Fab pointed me to this interesting post of the Yahoo! Research Berkeley blog. The author played a bit with the most frequent tags that are used to annotate the Flickr pictures taken in London. The tag cloud elaborated with these is then mashed-up with the map of London with the aim of building an analogue of Stanley Migram’s Psychological Map of Paris.
In 1976, social psychologist Stanley Milgram asked his subjects to list places of interest in Paris. Milgram then aggregated the results, effectively creating an “attraction map” of Paris with landmark names appearing in a larger font according to the number of subjects who mentioned each.
By taking a photo, photographers essentially express their interest in a particular place. Individual pictures taken at a specific location act as “votes” in favor of that location’s interest, much like the explicit input of Milgram’s subjects. Further, additional information can be extracted from the tags attached to these photos on Flickr. Tags that frequently appear in images from a specific location but are otherwise rare suggest a topic unique to the location.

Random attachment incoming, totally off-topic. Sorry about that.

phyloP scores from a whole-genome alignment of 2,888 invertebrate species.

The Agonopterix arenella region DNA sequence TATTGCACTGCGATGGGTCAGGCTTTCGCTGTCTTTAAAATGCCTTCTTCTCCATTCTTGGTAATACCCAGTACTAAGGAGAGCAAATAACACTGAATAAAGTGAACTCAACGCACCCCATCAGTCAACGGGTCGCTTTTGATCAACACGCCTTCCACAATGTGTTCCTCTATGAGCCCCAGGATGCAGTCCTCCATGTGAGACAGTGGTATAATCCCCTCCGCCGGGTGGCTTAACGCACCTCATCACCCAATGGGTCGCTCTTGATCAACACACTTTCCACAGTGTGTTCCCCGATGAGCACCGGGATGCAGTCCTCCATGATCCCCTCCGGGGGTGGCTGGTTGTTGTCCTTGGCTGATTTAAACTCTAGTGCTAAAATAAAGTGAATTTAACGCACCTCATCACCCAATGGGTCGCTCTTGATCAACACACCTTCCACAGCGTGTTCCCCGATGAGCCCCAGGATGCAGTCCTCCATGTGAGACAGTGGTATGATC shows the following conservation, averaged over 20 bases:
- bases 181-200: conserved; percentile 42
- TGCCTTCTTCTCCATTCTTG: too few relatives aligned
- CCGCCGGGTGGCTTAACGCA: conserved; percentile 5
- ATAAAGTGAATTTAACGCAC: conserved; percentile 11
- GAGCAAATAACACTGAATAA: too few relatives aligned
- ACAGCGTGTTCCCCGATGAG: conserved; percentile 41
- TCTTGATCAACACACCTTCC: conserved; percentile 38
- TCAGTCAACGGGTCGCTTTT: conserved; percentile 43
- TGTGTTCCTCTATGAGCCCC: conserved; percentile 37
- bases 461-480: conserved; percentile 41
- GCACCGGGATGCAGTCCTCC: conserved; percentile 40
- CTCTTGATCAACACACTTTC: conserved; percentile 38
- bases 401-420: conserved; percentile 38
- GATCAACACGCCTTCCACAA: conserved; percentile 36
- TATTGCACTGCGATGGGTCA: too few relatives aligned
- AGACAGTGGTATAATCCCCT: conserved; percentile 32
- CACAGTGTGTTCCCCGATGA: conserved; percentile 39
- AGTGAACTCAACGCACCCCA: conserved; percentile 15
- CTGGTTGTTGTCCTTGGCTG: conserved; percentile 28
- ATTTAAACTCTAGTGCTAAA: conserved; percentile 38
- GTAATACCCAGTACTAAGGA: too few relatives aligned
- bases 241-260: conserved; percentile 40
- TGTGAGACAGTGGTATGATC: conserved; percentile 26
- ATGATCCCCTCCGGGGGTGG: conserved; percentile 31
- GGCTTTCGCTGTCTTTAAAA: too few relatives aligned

I found this approach extremely interesting. We can learn so many things from these social platforms like Flickr or del.icio.us, etc. We are just exploring the tip of the iceberg. For instance, I remember another post by Fabien on heatmaps on Google Maps. In the example the authors provided an heatmap of the traffic congestion. The same technique can be used for instance to see which tiles are downloaded more frequently from GMaps or Microsoft Live. These information can have a tremendous value for Urban Planners, but I still have to find a good example of how such information has been set into practice and solution.
The point is that in most of the cases, companies like Google or Microsoft or Yahoo do not allow outsiders to play with their database even for research purposes. Crossing the data from two different services belonging to two different companies is just not possible.
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